Suppose you have a state described by the wave function $\psi(x) = \phi_1(x)+2\phi_2(x)+3\phi_3(x)$ , where the $\phi$s are normalised eigenfunctions of a Hermitian operator $\hat{O}$ with eigenvalues $\lambda_1 = 1, \lambda_2 = 5, \lambda_3 = 9$.

What happens to the wave function if you measure $\hat{O}$ and you obtain the result $\lambda_2=5$?

My answer is that the wave function immediately collapses to $\psi(x) = 5\phi_2$

EDIT: My answer should be $\psi(x) = 10\phi_2$, I think

Is that correct? Or should I state the probability with which the wave function will collapse to that state:

$<\hat{O}> = \sum|c_n|^2\lambda_n$ where $|c_n|^2$ is the probability of the $n^{th}$ state.

  • 1
    $\begingroup$ If the $\phi$ are normalized, then your $\psi$ is not normalized, making this question difficult to understand. $\endgroup$ Nov 6, 2013 at 16:59
  • $\begingroup$ @MarkEichenlaub The normalised wave function is $\psi(x) = \sqrt{1/14}(\phi_1(x)+2\phi_2(x)+3\phi_3(x))$ $\endgroup$
    – turnip
    Nov 6, 2013 at 17:06
  • $\begingroup$ Your final wave function, whatever it is, should be normalized. This will tell you what coefficient to put out in front (if any). $\endgroup$
    – BMS
    Nov 6, 2013 at 17:58

2 Answers 2


Well wavefunctions are technically rays, so what you wrote is acceptable, although usually one would normalize the wavefunction again. Once you have measured $\hat O$ and obtained $5$, you are past the point of asking about probabilities. Before measurement you have probabilities but it's like rolling dice. Once the dice is rolled and you got $6$, you don't ask what the probability is of having a $4$ because it is clearly zero.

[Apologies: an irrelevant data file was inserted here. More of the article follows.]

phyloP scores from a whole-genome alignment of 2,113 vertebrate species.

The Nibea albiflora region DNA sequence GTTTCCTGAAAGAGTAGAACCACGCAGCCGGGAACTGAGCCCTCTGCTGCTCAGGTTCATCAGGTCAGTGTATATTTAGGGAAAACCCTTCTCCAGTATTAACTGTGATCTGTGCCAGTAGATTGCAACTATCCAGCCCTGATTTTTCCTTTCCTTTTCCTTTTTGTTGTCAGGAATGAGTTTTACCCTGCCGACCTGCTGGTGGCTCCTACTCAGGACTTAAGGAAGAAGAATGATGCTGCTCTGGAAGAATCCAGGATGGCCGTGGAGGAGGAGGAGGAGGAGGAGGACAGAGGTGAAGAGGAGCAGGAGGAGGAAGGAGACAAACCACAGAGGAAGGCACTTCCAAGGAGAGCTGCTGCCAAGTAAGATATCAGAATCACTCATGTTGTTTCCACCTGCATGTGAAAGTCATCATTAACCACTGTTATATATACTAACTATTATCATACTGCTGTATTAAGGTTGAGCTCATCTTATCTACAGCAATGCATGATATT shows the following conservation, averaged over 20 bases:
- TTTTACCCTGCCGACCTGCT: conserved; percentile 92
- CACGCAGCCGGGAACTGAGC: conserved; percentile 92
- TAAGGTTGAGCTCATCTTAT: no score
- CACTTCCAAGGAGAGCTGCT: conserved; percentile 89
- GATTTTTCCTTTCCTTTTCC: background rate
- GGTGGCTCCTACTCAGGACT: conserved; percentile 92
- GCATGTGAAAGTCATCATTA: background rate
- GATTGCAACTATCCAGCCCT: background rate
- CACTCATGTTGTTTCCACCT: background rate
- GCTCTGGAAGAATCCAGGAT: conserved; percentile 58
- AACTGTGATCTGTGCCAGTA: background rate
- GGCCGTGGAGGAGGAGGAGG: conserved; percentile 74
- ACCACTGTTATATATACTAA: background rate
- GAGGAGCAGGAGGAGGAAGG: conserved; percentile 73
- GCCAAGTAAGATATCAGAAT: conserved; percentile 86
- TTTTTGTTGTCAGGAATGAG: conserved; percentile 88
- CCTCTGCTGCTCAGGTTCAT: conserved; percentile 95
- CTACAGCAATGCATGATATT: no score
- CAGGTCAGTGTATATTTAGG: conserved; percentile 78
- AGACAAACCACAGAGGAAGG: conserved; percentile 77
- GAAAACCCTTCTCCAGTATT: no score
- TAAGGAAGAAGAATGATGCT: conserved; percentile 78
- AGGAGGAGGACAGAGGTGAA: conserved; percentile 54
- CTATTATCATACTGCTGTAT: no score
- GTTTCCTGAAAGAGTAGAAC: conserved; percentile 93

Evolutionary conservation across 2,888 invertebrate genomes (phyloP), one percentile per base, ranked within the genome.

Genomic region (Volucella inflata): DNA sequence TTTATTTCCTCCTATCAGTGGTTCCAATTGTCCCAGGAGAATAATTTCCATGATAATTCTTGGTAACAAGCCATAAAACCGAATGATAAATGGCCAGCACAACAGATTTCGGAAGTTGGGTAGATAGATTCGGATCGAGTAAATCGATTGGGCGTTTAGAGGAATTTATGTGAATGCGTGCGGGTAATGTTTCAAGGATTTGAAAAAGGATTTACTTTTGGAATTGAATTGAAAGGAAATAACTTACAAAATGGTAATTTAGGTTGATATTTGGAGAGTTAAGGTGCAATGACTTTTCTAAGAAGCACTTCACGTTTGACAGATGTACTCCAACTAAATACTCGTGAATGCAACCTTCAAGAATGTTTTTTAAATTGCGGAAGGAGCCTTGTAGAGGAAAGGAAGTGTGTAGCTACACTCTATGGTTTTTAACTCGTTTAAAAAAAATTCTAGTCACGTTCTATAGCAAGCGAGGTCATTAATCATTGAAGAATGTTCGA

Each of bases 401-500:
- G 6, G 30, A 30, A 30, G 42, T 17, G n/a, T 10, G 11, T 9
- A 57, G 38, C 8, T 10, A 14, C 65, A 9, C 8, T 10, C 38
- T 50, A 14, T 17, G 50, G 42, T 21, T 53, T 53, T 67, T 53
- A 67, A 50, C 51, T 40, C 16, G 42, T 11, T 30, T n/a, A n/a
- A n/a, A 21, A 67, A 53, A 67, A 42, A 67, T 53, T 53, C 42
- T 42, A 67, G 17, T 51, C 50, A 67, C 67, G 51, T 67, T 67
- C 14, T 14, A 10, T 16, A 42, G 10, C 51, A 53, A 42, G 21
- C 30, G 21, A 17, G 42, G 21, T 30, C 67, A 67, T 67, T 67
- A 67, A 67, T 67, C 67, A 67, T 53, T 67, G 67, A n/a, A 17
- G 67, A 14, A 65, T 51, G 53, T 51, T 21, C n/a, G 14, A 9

Put another way, probability in quantum mechanics means that if you have $n$ identically prepared systems, and you perform the measurement on each one of them, then the fraction of times you get a result $x$ is given by some probability function $p(x)$ as $n\to \infty$. If you only perform the measurement once, or have already performed the measurement, then the probability is simply not defined.

Btw, all this wavefunction collapse business is just an idealization, because all our experiments point to the fact that everything is ruled by quantum mechanics, and unitarity is a central tenet of quantum mechanics. Wave function collapse is not a unitary process, decoherence and einselection is. Cheers.


I think there is a little confusion here: the thing you wrote in the last line is the expectation value of a measurement on the state $\psi$: $\langle\psi|\hat O|\psi\rangle \equiv \langle \hat O \rangle$. However, the expectation value of finding your system in the state $|\phi_n\rangle$ after a measurement $\hat O$ is $\langle\phi_m|\hat O|\psi\rangle$, but I get a different result from yours: \begin{align} \langle\phi_m|\hat O|\psi\rangle &= \langle\phi_m|\sum_n |\phi_n\rangle\lambda_n \langle\phi_n|\sum_i c_i |\phi_i\rangle\\ &= \sum_n\sum_i c_i\lambda_n\langle\phi_m|\phi_n\rangle\langle\phi_n|\phi_i\rangle \\ &= \sum_n\sum_i c_i\lambda_n\delta_{mn}\delta_{in}\\ &= c_m\lambda_m \end{align}

Thus, the expectation value of finding your system in eigenstate 2 is 5*2 = 10.

  • $\begingroup$ "the expectation value of finding your system in eigenstate 2" I'm not sure that's really a thing. $\endgroup$ Nov 6, 2013 at 17:20

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